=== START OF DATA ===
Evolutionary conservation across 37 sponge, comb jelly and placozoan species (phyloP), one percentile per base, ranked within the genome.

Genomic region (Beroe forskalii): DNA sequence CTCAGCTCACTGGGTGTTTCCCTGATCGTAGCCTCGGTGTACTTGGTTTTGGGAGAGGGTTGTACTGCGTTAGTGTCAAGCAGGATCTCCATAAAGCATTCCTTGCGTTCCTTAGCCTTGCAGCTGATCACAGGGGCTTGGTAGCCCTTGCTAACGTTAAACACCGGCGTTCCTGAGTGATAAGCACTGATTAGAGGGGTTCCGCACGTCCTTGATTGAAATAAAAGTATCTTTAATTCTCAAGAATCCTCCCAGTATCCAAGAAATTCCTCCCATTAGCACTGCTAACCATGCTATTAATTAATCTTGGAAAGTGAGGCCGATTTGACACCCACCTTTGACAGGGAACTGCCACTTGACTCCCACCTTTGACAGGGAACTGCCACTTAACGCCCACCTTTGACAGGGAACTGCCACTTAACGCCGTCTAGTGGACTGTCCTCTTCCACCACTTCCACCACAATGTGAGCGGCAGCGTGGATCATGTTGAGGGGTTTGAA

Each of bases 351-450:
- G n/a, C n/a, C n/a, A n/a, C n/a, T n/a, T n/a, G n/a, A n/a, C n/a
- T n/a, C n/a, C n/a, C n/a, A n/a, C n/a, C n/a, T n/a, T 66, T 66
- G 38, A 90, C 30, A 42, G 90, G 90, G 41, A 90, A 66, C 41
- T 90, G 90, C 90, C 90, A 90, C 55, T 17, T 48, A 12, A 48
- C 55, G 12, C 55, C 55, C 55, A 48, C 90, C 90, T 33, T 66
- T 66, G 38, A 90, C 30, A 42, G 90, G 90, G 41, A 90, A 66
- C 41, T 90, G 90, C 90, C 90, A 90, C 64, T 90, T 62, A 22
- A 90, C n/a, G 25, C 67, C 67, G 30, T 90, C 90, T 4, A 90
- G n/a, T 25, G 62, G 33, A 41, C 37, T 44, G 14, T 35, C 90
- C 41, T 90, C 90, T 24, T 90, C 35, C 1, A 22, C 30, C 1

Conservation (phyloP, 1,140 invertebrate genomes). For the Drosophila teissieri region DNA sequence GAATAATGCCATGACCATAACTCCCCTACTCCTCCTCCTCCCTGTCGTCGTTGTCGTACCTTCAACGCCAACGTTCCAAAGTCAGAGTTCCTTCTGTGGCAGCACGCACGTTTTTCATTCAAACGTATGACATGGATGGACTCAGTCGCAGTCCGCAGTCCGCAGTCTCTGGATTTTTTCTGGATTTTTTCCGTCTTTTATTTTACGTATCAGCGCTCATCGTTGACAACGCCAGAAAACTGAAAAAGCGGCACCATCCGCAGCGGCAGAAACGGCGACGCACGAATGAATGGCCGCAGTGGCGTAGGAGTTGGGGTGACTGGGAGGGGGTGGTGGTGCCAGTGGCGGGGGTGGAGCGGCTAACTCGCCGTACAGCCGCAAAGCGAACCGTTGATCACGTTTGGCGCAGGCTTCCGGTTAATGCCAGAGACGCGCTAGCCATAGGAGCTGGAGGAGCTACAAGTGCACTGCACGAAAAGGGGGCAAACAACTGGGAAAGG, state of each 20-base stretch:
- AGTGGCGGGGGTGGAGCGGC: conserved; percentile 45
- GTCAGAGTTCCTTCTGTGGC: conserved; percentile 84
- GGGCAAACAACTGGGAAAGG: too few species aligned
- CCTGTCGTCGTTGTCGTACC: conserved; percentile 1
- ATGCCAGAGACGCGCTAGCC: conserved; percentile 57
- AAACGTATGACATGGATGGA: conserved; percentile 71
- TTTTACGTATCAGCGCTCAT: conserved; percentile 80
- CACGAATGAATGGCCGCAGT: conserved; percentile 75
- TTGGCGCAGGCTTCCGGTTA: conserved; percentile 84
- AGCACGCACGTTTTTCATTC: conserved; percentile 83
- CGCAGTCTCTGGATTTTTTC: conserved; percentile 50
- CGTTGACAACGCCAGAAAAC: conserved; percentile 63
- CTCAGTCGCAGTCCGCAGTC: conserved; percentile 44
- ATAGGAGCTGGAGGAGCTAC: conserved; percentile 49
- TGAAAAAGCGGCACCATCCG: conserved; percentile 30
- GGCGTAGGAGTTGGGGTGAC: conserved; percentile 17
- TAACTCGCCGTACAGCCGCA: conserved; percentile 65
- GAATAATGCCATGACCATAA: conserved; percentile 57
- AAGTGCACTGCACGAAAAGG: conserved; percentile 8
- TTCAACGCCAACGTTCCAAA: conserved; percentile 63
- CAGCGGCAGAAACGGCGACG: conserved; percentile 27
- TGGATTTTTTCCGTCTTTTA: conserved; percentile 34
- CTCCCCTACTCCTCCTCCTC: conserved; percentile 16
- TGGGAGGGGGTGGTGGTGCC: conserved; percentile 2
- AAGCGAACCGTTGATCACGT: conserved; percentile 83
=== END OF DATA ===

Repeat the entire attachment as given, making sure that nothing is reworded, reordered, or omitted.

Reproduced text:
Evolutionary conservation across 37 sponge, comb jelly and placozoan species (phyloP), one percentile per base, ranked within the genome.

Genomic region (Beroe forskalii): DNA sequence CTCAGCTCACTGGGTGTTTCCCTGATCGTAGCCTCGGTGTACTTGGTTTTGGGAGAGGGTTGTACTGCGTTAGTGTCAAGCAGGATCTCCATAAAGCATTCCTTGCGTTCCTTAGCCTTGCAGCTGATCACAGGGGCTTGGTAGCCCTTGCTAACGTTAAACACCGGCGTTCCTGAGTGATAAGCACTGATTAGAGGGGTTCCGCACGTCCTTGATTGAAATAAAAGTATCTTTAATTCTCAAGAATCCTCCCAGTATCCAAGAAATTCCTCCCATTAGCACTGCTAACCATGCTATTAATTAATCTTGGAAAGTGAGGCCGATTTGACACCCACCTTTGACAGGGAACTGCCACTTGACTCCCACCTTTGACAGGGAACTGCCACTTAACGCCCACCTTTGACAGGGAACTGCCACTTAACGCCGTCTAGTGGACTGTCCTCTTCCACCACTTCCACCACAATGTGAGCGGCAGCGTGGATCATGTTGAGGGGTTTGAA

Each of bases 351-450:
- G n/a, C n/a, C n/a, A n/a, C n/a, T n/a, T n/a, G n/a, A n/a, C n/a
- T n/a, C n/a, C n/a, C n/a, A n/a, C n/a, C n/a, T n/a, T 66, T 66
- G 38, A 90, C 30, A 42, G 90, G 90, G 41, A 90, A 66, C 41
- T 90, G 90, C 90, C 90, A 90, C 55, T 17, T 48, A 12, A 48
- C 55, G 12, C 55, C 55, C 55, A 48, C 90, C 90, T 33, T 66
- T 66, G 38, A 90, C 30, A 42, G 90, G 90, G 41, A 90, A 66
- C 41, T 90, G 90, C 90, C 90, A 90, C 64, T 90, T 62, A 22
- A 90, C n/a, G 25, C 67, C 67, G 30, T 90, C 90, T 4, A 90
- G n/a, T 25, G 62, G 33, A 41, C 37, T 44, G 14, T 35, C 90
- C 41, T 90, C 90, T 24, T 90, C 35, C 1, A 22, C 30, C 1

Conservation (phyloP, 1,140 invertebrate genomes). For the Drosophila teissieri region DNA sequence GAATAATGCCATGACCATAACTCCCCTACTCCTCCTCCTCCCTGTCGTCGTTGTCGTACCTTCAACGCCAACGTTCCAAAGTCAGAGTTCCTTCTGTGGCAGCACGCACGTTTTTCATTCAAACGTATGACATGGATGGACTCAGTCGCAGTCCGCAGTCCGCAGTCTCTGGATTTTTTCTGGATTTTTTCCGTCTTTTATTTTACGTATCAGCGCTCATCGTTGACAACGCCAGAAAACTGAAAAAGCGGCACCATCCGCAGCGGCAGAAACGGCGACGCACGAATGAATGGCCGCAGTGGCGTAGGAGTTGGGGTGACTGGGAGGGGGTGGTGGTGCCAGTGGCGGGGGTGGAGCGGCTAACTCGCCGTACAGCCGCAAAGCGAACCGTTGATCACGTTTGGCGCAGGCTTCCGGTTAATGCCAGAGACGCGCTAGCCATAGGAGCTGGAGGAGCTACAAGTGCACTGCACGAAAAGGGGGCAAACAACTGGGAAAGG, state of each 20-base stretch:
- AGTGGCGGGGGTGGAGCGGC: conserved; percentile 45
- GTCAGAGTTCCTTCTGTGGC: conserved; percentile 84
- GGGCAAACAACTGGGAAAGG: too few species aligned
- CCTGTCGTCGTTGTCGTACC: conserved; percentile 1
- ATGCCAGAGACGCGCTAGCC: conserved; percentile 57
- AAACGTATGACATGGATGGA: conserved; percentile 71
- TTTTACGTATCAGCGCTCAT: conserved; percentile 80
- CACGAATGAATGGCCGCAGT: conserved; percentile 75
- TTGGCGCAGGCTTCCGGTTA: conserved; percentile 84
- AGCACGCACGTTTTTCATTC: conserved; percentile 83
- CGCAGTCTCTGGATTTTTTC: conserved; percentile 50
- CGTTGACAACGCCAGAAAAC: conserved; percentile 63
- CTCAGTCGCAGTCCGCAGTC: conserved; percentile 44
- ATAGGAGCTGGAGGAGCTAC: conserved; percentile 49
- TGAAAAAGCGGCACCATCCG: conserved; percentile 30
- GGCGTAGGAGTTGGGGTGAC: conserved; percentile 17
- TAACTCGCCGTACAGCCGCA: conserved; percentile 65
- GAATAATGCCATGACCATAA: conserved; percentile 57
- AAGTGCACTGCACGAAAAGG: conserved; percentile 8
- TTCAACGCCAACGTTCCAAA: conserved; percentile 63
- CAGCGGCAGAAACGGCGACG: conserved; percentile 27
- TGGATTTTTTCCGTCTTTTA: conserved; percentile 34
- CTCCCCTACTCCTCCTCCTC: conserved; percentile 16
- TGGGAGGGGGTGGTGGTGCC: conserved; percentile 2
- AAGCGAACCGTTGATCACGT: conserved; percentile 83